We learned this week that over 1.3 million gallons of water was trucked out of Spicewood Beach and sold to contractors. They trucked the water out of the community for use by private customers. Spicewood Beach’s wells began failing Monday. It wasn’t initially clear how significant 1.3 million gallons was. Now we know.
The Lower Colorado River Authority (LCRA), which owns and operates the wells in Spicewood Beach, says in an email to StateImpact Texas that the total amount of water pumped out in 2011 was 34.8 million gallons.
Of that, water haulers used at least 1.3 million gallons, and Spicewood Elementary used approximately 1.1 million gallons.
Around 1,100 residents are served by the system. They used 32.3 million gallons of water.
So here’s what we can take away from the numbers:
- Over 1.3 million gallons was sold to outside haulers. That’s over four percent of the 32.2 million gallons of water used by residents in Spicewood Beach.
- That 1.3 million-plus gallons of water came cheap for the haulers. According to one of them, they paid around $6 for every 1,000 gallons of water (which seems to be a standard rate). That means the LCRA may have earned less than $8,000 for the water sold from Spicewood Beach.
- More water was sold from Spicewood Beach (1.3 million gallons) to the Hills of Texas Bulk Water haulers than was used by the elementary school (1.1 million gallons).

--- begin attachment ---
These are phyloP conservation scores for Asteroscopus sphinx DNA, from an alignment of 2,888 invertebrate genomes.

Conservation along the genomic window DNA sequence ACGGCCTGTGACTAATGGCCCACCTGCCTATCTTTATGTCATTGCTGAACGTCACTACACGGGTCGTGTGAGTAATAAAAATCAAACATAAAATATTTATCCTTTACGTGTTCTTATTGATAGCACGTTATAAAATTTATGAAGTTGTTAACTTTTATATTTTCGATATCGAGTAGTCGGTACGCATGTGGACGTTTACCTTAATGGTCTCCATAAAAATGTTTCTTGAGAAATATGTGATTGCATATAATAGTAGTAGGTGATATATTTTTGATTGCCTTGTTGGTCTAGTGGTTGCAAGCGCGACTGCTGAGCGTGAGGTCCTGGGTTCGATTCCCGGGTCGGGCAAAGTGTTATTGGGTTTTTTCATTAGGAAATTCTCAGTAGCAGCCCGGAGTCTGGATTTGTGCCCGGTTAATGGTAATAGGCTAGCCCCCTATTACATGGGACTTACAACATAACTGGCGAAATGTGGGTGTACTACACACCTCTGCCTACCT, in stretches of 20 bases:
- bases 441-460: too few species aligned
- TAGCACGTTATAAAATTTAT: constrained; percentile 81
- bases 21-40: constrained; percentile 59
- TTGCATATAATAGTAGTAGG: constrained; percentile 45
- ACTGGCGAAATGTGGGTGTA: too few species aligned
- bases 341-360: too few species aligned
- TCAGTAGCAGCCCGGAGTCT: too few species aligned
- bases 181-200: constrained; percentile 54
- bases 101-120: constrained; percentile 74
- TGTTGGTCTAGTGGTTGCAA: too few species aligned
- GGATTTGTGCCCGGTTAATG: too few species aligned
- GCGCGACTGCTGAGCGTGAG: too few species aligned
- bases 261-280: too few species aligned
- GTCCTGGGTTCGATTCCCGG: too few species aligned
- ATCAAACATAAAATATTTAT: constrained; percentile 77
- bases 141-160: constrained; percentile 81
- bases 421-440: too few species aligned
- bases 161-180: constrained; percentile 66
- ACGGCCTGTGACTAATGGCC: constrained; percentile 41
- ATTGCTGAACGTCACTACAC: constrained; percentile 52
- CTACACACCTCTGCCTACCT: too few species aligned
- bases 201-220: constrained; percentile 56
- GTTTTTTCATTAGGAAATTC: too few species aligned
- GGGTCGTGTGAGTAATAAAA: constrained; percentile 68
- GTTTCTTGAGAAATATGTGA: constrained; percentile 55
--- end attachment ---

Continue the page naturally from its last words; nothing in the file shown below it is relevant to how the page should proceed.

- If Hills of Texas Bulk Water used a 2,000-gallon truck (like the other hauler, Hamilton Pool H20, did), that equals 650 trucks of water taken out of Spicewood Beach. That’s almost two trips a day, every day of the year.
- The average household use for water in Spicewood Beach is around 29,000 gallons of water a year. The water that was sold to haulers would have been enough for a year’s worth of water for about 45 homes in Spicewood Beach.
The main question is: if the LCRA hadn’t sold water from Spicewood Beach, would it have prevented the wells from failing? It’s difficult to say. But the over 1.3 million gallons of water trucked out is enough to supply the entire community (based on their 2011 use) for two weeks, perhaps more, under their current Stage 4 water restrictions.
In hindsight, selling this community’s water certainly doesn’t seem like the right call. That’s a sentiment echoed by one of the haulers, Larry Ogden of Hamilton Pool H20. He says his company trucked out much less water than the 1.3 million gallons taken out by Hills of Texas Bulk Water. “I didn’t even know Spicewood Beach wasn’t connected to [the LCRA’s] network out there,” he told StateImpact Texas yesterday. Ogden thought Spicewood Beach was part of the LCRA’s larger water system in nearby Marble Falls. “It would have been helpful for us to know that,” he says. “It sure looks like, from this point of view, they should have stepped in earlier.”